Scrum Professional: I agree with you. I recently faced a similar situation where negotiations and teams indeed came up with the best possible solution. I have also seen examples where the team recommends the items those need to be picked from the backlog, which can be delivered effectively based on the team’s current situation. 

Saket: Yeah, that is a perfect example. We can always share insights into internal development with the product owner or client. It will increase the team’s confidence and reduce any conflicts with the customer’s expectations. 

Scrum Professional: Right. So that is that. Another point that I want to discuss is regarding the Job description of a Scrum master. I have worked as a Scrum Master in 3 different domains, and I found that I could manage each one of them well. However, most of the time, the Job description is so domain-specific that it becomes to get even shortlisted. Even if you land at an interview, it is hard to convince the interviewer of your capabilities due to cross-domain concerns. What do you think of such a situation? 

Saket: I understand that. Often, the organizations can be looking to sort out a specific problem, and therefore the team is framed with particular skill sets in mind and might also want a Scrum master from the same background. However, this problem is generic. For example, if you consider hiring for a project manager profile. There are specific requirements like Java manager, .net manager, data science manager, etc. So, this problem has nothing to do with any particular role. Now to answer your original question, I think there are two aspects to it. First, if you have landed yourself at an interview, communication becomes essential. You must demonstrate the similarities between your current role and the expected role. You must justify how your skillsets and experience can be of use in this role. The idea is to bring out an analogy that the same skills that you apply in your current job can equally be involved in this one too. Also, it is helpful to share the details of how you managed the projects for different domains in the past. Second, if you face problems with getting shortlisted, I suggest you try to get a referral. See, most of the organizations these days prefer to hire based on an internal referral. Suppose an internal employee refers a person. In that case, the chances are high that the organization can consider him, even if the person is from a different domain. Whatever is the case, I think you should keep trying.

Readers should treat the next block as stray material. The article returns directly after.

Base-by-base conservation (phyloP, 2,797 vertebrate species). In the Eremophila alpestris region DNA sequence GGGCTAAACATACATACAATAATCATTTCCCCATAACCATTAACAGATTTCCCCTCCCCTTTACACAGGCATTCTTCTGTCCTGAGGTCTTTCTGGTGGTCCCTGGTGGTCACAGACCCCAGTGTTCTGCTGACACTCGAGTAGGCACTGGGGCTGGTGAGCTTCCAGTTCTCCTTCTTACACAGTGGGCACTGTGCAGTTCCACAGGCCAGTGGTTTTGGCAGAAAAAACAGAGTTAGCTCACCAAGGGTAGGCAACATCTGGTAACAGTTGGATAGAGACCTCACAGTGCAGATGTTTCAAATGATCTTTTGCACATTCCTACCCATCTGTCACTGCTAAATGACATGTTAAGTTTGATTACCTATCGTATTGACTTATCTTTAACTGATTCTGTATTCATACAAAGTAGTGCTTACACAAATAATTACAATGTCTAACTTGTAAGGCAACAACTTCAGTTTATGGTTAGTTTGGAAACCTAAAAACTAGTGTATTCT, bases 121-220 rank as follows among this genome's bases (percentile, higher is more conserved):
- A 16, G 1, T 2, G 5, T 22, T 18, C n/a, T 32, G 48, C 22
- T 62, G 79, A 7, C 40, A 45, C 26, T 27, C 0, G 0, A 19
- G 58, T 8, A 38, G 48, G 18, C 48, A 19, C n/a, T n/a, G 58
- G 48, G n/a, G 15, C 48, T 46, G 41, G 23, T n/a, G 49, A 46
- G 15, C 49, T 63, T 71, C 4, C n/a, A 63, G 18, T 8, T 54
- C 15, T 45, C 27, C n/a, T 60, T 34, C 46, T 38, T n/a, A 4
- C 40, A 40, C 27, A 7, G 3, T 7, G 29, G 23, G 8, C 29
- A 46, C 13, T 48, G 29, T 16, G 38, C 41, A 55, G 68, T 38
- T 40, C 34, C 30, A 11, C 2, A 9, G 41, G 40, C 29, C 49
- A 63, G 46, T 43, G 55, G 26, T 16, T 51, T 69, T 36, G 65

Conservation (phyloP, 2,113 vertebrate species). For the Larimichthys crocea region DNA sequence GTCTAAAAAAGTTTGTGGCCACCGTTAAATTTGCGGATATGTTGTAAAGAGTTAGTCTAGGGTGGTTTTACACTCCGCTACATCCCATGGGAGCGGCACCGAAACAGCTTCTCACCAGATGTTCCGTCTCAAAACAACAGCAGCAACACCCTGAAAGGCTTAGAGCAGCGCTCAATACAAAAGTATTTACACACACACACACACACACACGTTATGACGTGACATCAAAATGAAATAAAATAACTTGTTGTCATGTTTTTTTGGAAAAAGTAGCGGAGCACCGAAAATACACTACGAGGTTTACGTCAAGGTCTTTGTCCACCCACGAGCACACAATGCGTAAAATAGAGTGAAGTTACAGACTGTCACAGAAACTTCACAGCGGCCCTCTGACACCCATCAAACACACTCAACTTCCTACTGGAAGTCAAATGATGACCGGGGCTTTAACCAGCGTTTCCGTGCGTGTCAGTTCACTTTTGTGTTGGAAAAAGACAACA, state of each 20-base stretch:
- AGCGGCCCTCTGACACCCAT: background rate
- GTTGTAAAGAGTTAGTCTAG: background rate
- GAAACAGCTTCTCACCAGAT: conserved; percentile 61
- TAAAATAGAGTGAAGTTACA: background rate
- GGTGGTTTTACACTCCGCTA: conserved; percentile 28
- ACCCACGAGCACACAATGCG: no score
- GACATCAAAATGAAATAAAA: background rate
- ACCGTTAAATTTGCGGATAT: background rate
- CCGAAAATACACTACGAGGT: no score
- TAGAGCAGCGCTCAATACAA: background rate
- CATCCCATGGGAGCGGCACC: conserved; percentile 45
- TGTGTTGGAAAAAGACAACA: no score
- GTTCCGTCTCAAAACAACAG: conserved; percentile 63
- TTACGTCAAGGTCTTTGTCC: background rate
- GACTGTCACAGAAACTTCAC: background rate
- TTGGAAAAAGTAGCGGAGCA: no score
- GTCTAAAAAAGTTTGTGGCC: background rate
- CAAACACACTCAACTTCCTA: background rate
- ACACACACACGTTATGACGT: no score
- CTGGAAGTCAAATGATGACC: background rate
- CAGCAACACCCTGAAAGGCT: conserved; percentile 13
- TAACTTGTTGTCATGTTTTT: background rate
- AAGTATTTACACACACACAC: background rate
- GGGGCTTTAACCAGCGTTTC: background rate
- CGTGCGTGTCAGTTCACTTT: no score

Scrum Professional: Which brings me to my next question. As a Scrum master, it is your job to keep the team motivated, but how do you keep yourself motivated? 

Saket: I think there are two key things to keep you motivated. First, If you do something you care for, something that you enjoy, you will remain motivated. On the other hand, if you do something to impress your boss, meet your KPIs, or fill in your eight hours, you will soon get distracted. So If you do something like this, you will automatically align your attitude and timelines. Second, you should get to see the impact of what you are doing. Once you have seen the effects of your work, it motivates you back to work even harder to see the next set of implications, which results in a continuous cycle of feedback and self-improvement and keeps you motivated.